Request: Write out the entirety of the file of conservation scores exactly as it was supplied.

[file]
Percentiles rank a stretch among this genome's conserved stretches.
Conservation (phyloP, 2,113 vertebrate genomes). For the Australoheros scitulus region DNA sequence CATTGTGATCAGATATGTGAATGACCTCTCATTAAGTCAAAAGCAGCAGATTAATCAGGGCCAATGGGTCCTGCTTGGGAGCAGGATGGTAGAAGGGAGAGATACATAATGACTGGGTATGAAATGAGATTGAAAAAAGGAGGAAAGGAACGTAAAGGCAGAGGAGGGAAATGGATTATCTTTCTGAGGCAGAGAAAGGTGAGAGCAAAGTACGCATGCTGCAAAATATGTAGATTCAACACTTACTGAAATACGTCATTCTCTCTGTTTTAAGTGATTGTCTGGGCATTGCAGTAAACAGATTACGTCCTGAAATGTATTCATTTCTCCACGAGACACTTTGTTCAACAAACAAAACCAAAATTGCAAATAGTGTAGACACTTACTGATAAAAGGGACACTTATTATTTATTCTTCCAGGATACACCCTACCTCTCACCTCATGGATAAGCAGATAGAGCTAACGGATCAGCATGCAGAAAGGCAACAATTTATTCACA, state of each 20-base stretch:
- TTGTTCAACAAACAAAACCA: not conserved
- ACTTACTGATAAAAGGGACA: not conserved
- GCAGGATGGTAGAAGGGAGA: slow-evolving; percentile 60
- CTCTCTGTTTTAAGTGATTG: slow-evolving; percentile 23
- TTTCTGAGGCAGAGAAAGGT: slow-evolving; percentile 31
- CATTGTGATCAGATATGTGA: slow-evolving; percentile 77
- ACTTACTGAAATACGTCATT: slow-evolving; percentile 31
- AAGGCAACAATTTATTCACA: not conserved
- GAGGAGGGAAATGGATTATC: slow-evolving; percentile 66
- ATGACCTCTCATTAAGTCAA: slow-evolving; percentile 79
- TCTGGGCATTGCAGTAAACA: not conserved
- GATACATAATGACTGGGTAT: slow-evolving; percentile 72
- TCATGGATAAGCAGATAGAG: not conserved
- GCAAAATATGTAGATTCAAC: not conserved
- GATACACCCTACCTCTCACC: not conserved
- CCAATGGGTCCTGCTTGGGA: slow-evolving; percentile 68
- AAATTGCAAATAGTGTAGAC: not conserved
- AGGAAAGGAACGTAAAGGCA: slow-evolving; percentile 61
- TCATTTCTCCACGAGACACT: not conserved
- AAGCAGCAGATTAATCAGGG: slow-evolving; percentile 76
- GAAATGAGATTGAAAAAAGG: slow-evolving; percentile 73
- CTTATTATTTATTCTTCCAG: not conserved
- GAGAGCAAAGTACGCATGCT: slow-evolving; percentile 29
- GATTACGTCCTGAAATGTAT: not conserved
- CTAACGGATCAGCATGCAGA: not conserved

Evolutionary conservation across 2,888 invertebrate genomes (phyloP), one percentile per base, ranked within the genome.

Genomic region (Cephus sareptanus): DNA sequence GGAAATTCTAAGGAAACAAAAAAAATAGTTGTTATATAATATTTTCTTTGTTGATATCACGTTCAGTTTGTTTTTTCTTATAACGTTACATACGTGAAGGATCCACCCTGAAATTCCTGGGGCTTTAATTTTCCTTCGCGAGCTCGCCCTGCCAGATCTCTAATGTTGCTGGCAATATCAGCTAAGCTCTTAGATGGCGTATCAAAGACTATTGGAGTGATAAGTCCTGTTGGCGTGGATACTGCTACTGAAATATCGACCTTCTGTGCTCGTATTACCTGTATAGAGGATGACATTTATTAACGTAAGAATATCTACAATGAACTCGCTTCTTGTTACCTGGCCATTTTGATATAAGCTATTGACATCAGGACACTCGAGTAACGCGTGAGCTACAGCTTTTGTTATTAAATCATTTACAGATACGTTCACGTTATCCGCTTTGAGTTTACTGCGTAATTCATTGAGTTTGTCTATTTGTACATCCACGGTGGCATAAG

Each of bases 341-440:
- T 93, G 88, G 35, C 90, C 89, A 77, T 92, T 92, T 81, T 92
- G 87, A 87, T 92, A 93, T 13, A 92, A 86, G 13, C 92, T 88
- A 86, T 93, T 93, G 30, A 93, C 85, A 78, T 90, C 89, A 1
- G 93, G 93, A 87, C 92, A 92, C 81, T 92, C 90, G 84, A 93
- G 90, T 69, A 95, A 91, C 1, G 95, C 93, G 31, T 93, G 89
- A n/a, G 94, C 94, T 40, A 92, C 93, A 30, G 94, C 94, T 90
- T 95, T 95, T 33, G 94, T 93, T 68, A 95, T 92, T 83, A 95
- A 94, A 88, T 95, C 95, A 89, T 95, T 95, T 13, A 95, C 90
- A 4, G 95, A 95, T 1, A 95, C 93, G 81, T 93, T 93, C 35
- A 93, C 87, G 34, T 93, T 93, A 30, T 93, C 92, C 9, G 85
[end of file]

Percentiles rank a stretch among this genome's conserved stretches.
Conservation (phyloP, 2,113 vertebrate genomes). For the Australoheros scitulus region DNA sequence CATTGTGATCAGATATGTGAATGACCTCTCATTAAGTCAAAAGCAGCAGATTAATCAGGGCCAATGGGTCCTGCTTGGGAGCAGGATGGTAGAAGGGAGAGATACATAATGACTGGGTATGAAATGAGATTGAAAAAAGGAGGAAAGGAACGTAAAGGCAGAGGAGGGAAATGGATTATCTTTCTGAGGCAGAGAAAGGTGAGAGCAAAGTACGCATGCTGCAAAATATGTAGATTCAACACTTACTGAAATACGTCATTCTCTCTGTTTTAAGTGATTGTCTGGGCATTGCAGTAAACAGATTACGTCCTGAAATGTATTCATTTCTCCACGAGACACTTTGTTCAACAAACAAAACCAAAATTGCAAATAGTGTAGACACTTACTGATAAAAGGGACACTTATTATTTATTCTTCCAGGATACACCCTACCTCTCACCTCATGGATAAGCAGATAGAGCTAACGGATCAGCATGCAGAAAGGCAACAATTTATTCACA, state of each 20-base stretch:
- TTGTTCAACAAACAAAACCA: not conserved
- ACTTACTGATAAAAGGGACA: not conserved
- GCAGGATGGTAGAAGGGAGA: slow-evolving; percentile 60
- CTCTCTGTTTTAAGTGATTG: slow-evolving; percentile 23
- TTTCTGAGGCAGAGAAAGGT: slow-evolving; percentile 31
- CATTGTGATCAGATATGTGA: slow-evolving; percentile 77
- ACTTACTGAAATACGTCATT: slow-evolving; percentile 31
- AAGGCAACAATTTATTCACA: not conserved
- GAGGAGGGAAATGGATTATC: slow-evolving; percentile 66
- ATGACCTCTCATTAAGTCAA: slow-evolving; percentile 79
- TCTGGGCATTGCAGTAAACA: not conserved
- GATACATAATGACTGGGTAT: slow-evolving; percentile 72
- TCATGGATAAGCAGATAGAG: not conserved
- GCAAAATATGTAGATTCAAC: not conserved
- GATACACCCTACCTCTCACC: not conserved
- CCAATGGGTCCTGCTTGGGA: slow-evolving; percentile 68
- AAATTGCAAATAGTGTAGAC: not conserved
- AGGAAAGGAACGTAAAGGCA: slow-evolving; percentile 61
- TCATTTCTCCACGAGACACT: not conserved
- AAGCAGCAGATTAATCAGGG: slow-evolving; percentile 76
- GAAATGAGATTGAAAAAAGG: slow-evolving; percentile 73
- CTTATTATTTATTCTTCCAG: not conserved
- GAGAGCAAAGTACGCATGCT: slow-evolving; percentile 29
- GATTACGTCCTGAAATGTAT: not conserved
- CTAACGGATCAGCATGCAGA: not conserved

Evolutionary conservation across 2,888 invertebrate genomes (phyloP), one percentile per base, ranked within the genome.

Genomic region (Cephus sareptanus): DNA sequence GGAAATTCTAAGGAAACAAAAAAAATAGTTGTTATATAATATTTTCTTTGTTGATATCACGTTCAGTTTGTTTTTTCTTATAACGTTACATACGTGAAGGATCCACCCTGAAATTCCTGGGGCTTTAATTTTCCTTCGCGAGCTCGCCCTGCCAGATCTCTAATGTTGCTGGCAATATCAGCTAAGCTCTTAGATGGCGTATCAAAGACTATTGGAGTGATAAGTCCTGTTGGCGTGGATACTGCTACTGAAATATCGACCTTCTGTGCTCGTATTACCTGTATAGAGGATGACATTTATTAACGTAAGAATATCTACAATGAACTCGCTTCTTGTTACCTGGCCATTTTGATATAAGCTATTGACATCAGGACACTCGAGTAACGCGTGAGCTACAGCTTTTGTTATTAAATCATTTACAGATACGTTCACGTTATCCGCTTTGAGTTTACTGCGTAATTCATTGAGTTTGTCTATTTGTACATCCACGGTGGCATAAG

Each of bases 341-440:
- T 93, G 88, G 35, C 90, C 89, A 77, T 92, T 92, T 81, T 92
- G 87, A 87, T 92, A 93, T 13, A 92, A 86, G 13, C 92, T 88
- A 86, T 93, T 93, G 30, A 93, C 85, A 78, T 90, C 89, A 1
- G 93, G 93, A 87, C 92, A 92, C 81, T 92, C 90, G 84, A 93
- G 90, T 69, A 95, A 91, C 1, G 95, C 93, G 31, T 93, G 89
- A n/a, G 94, C 94, T 40, A 92, C 93, A 30, G 94, C 94, T 90
- T 95, T 95, T 33, G 94, T 93, T 68, A 95, T 92, T 83, A 95
- A 94, A 88, T 95, C 95, A 89, T 95, T 95, T 13, A 95, C 90
- A 4, G 95, A 95, T 1, A 95, C 93, G 81, T 93, T 93, C 35
- A 93, C 87, G 34, T 93, T 93, A 30, T 93, C 92, C 9, G 85